After reading recent media reports regarding the disagreement between the Minnesota Department of Natural Resources forestry and wildlife staff over the recent Sustainable Timber Harvest Analysis, I’m concerned about the “interpretation” of some that the forests are being overharvested (“Battle within DNR over logging,” Aug. 13).
I would like to offer my perspective as a longtime public forest manager in Minnesota. I think that focusing on the planned timber harvest level is misguided; the focus should be on how that harvest plan is implemented on the ground.
Over the past decade at the statewide level, more timber volume in Minnesota has been lost to a natural death (old age, insects, or disease) each year than is harvested for timber. The DNR’s Sustainable Timber Harvest Analysis was applied to about half of the DNR’s forestlands; the other half is reserved from timber harvest. The timber volume proposed to be harvested impacts about 1% of its forest ownership each year.
I’m a longtime member of the Forest Stewards Guild, whose tagline is, “Putting the forest first.” Responsible forestry puts the forest first to ensure long-term societal benefits from our forests. Responsible forestry addresses the “why/what/where/when” in forest planning and implementation; that leads to a desired future forest.
Responsible forestry practices have clear forest-management objectives that meet the requirements to perpetuate each forest type. Tree species are matched to ecologically appropriate sites. There are efforts to restore underrepresented forest types (like white pine). Responsible forestry employs both economic and biological harvest rotations across forests to provide a variety of forest values, from quality wood products to cavity trees for wildlife. Responsible forestry articulates the desired future forest in long-range plans and monitors how planned activities will move toward achieving that goal.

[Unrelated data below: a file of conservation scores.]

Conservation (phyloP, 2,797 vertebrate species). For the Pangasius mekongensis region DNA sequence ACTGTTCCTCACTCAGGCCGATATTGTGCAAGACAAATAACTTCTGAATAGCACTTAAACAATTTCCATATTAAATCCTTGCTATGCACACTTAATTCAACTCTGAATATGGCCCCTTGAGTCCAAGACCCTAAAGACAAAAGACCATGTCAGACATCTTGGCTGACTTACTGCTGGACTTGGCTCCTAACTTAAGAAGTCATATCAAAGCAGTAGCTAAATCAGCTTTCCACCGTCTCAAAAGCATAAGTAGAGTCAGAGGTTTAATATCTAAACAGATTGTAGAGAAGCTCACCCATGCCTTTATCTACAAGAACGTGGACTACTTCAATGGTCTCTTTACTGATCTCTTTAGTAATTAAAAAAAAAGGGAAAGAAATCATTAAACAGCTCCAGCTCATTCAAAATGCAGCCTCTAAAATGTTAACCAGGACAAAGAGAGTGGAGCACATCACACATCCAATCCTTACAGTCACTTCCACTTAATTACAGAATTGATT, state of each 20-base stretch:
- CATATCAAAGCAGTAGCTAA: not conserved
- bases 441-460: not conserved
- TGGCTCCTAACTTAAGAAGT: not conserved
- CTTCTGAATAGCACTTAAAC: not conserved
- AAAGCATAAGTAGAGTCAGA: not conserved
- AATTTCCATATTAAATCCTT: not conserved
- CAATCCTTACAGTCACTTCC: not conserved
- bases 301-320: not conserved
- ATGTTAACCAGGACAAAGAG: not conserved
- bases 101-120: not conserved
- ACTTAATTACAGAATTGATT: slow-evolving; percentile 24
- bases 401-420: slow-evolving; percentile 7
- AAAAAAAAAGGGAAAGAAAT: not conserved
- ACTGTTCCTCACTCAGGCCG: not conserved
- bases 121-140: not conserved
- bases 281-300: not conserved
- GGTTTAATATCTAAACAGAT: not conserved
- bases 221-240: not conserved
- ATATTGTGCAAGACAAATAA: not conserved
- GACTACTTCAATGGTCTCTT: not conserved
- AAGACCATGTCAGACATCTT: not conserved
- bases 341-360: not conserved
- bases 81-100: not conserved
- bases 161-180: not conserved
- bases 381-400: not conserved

If you’re concerned about Minnesota DNR forest management, become familiar and involved with its planning process. DNR officials develop several plans, including long-range plans that outline the desired future forest and short-term plans that list specific areas to be considered for harvest. These plans are developed with input from all DNR divisions and stakeholders.
Forest certification audit reports are report cards for responsible forestry. State-managed forests in Minnesota are certified by the Forest Stewardship Council and the Sustainable Forestry Initiative. These organizations have developed globally recognized standards for responsible forestry and annually audit their clients to verify compliance with the standards. You can view Minnesota DNR forest plans and certification audit reports on the DNR website.
Responsibly managed forests provide numerous forest values, including clean water, native wildlife habitat, a stable supply of timber, and the storage of carbon. We can’t have every forest value on every forest acre, but by putting the forest first and responsibly managing our millions of forested acres, we can have these and other values across the forested landscape.
We should make sure Minnesota’s forests are managed responsibly by staying informed and involved, and we should avoid jumping to conclusions based on headlines.
Mark Jacobs of McGregor, Minn., is a retired Aitkin County land commissioner.